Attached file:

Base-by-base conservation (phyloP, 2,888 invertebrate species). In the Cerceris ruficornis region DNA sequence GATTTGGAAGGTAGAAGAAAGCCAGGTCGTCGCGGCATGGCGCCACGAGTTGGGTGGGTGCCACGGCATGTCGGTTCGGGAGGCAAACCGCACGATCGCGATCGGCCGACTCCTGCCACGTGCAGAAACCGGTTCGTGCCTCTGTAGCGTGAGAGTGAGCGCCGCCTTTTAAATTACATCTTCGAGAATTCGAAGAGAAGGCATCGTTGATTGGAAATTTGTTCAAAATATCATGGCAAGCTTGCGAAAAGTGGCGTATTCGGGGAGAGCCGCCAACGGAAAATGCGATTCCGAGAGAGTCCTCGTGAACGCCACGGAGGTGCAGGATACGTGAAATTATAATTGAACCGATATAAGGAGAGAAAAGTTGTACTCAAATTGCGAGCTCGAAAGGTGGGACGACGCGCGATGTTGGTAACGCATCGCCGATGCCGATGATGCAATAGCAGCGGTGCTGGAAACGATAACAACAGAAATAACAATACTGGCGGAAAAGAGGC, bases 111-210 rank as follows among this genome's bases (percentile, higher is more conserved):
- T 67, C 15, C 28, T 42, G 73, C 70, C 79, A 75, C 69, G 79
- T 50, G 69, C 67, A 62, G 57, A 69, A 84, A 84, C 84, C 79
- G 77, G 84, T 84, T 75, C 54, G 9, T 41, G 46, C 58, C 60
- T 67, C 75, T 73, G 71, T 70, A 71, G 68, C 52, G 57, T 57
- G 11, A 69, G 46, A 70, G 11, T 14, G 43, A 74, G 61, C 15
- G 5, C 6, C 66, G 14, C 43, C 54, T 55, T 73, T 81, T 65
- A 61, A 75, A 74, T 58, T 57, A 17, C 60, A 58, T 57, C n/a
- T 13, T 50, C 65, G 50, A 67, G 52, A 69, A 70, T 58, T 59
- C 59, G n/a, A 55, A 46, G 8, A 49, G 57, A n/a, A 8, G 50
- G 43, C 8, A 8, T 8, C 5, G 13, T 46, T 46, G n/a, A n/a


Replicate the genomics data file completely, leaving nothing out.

Base-by-base conservation (phyloP, 2,888 invertebrate species). In the Cerceris ruficornis region DNA sequence GATTTGGAAGGTAGAAGAAAGCCAGGTCGTCGCGGCATGGCGCCACGAGTTGGGTGGGTGCCACGGCATGTCGGTTCGGGAGGCAAACCGCACGATCGCGATCGGCCGACTCCTGCCACGTGCAGAAACCGGTTCGTGCCTCTGTAGCGTGAGAGTGAGCGCCGCCTTTTAAATTACATCTTCGAGAATTCGAAGAGAAGGCATCGTTGATTGGAAATTTGTTCAAAATATCATGGCAAGCTTGCGAAAAGTGGCGTATTCGGGGAGAGCCGCCAACGGAAAATGCGATTCCGAGAGAGTCCTCGTGAACGCCACGGAGGTGCAGGATACGTGAAATTATAATTGAACCGATATAAGGAGAGAAAAGTTGTACTCAAATTGCGAGCTCGAAAGGTGGGACGACGCGCGATGTTGGTAACGCATCGCCGATGCCGATGATGCAATAGCAGCGGTGCTGGAAACGATAACAACAGAAATAACAATACTGGCGGAAAAGAGGC, bases 111-210 rank as follows among this genome's bases (percentile, higher is more conserved):
- T 67, C 15, C 28, T 42, G 73, C 70, C 79, A 75, C 69, G 79
- T 50, G 69, C 67, A 62, G 57, A 69, A 84, A 84, C 84, C 79
- G 77, G 84, T 84, T 75, C 54, G 9, T 41, G 46, C 58, C 60
- T 67, C 75, T 73, G 71, T 70, A 71, G 68, C 52, G 57, T 57
- G 11, A 69, G 46, A 70, G 11, T 14, G 43, A 74, G 61, C 15
- G 5, C 6, C 66, G 14, C 43, C 54, T 55, T 73, T 81, T 65
- A 61, A 75, A 74, T 58, T 57, A 17, C 60, A 58, T 57, C n/a
- T 13, T 50, C 65, G 50, A 67, G 52, A 69, A 70, T 58, T 59
- C 59, G n/a, A 55, A 46, G 8, A 49, G 57, A n/a, A 8, G 50
- G 43, C 8, A 8, T 8, C 5, G 13, T 46, T 46, G n/a, A n/a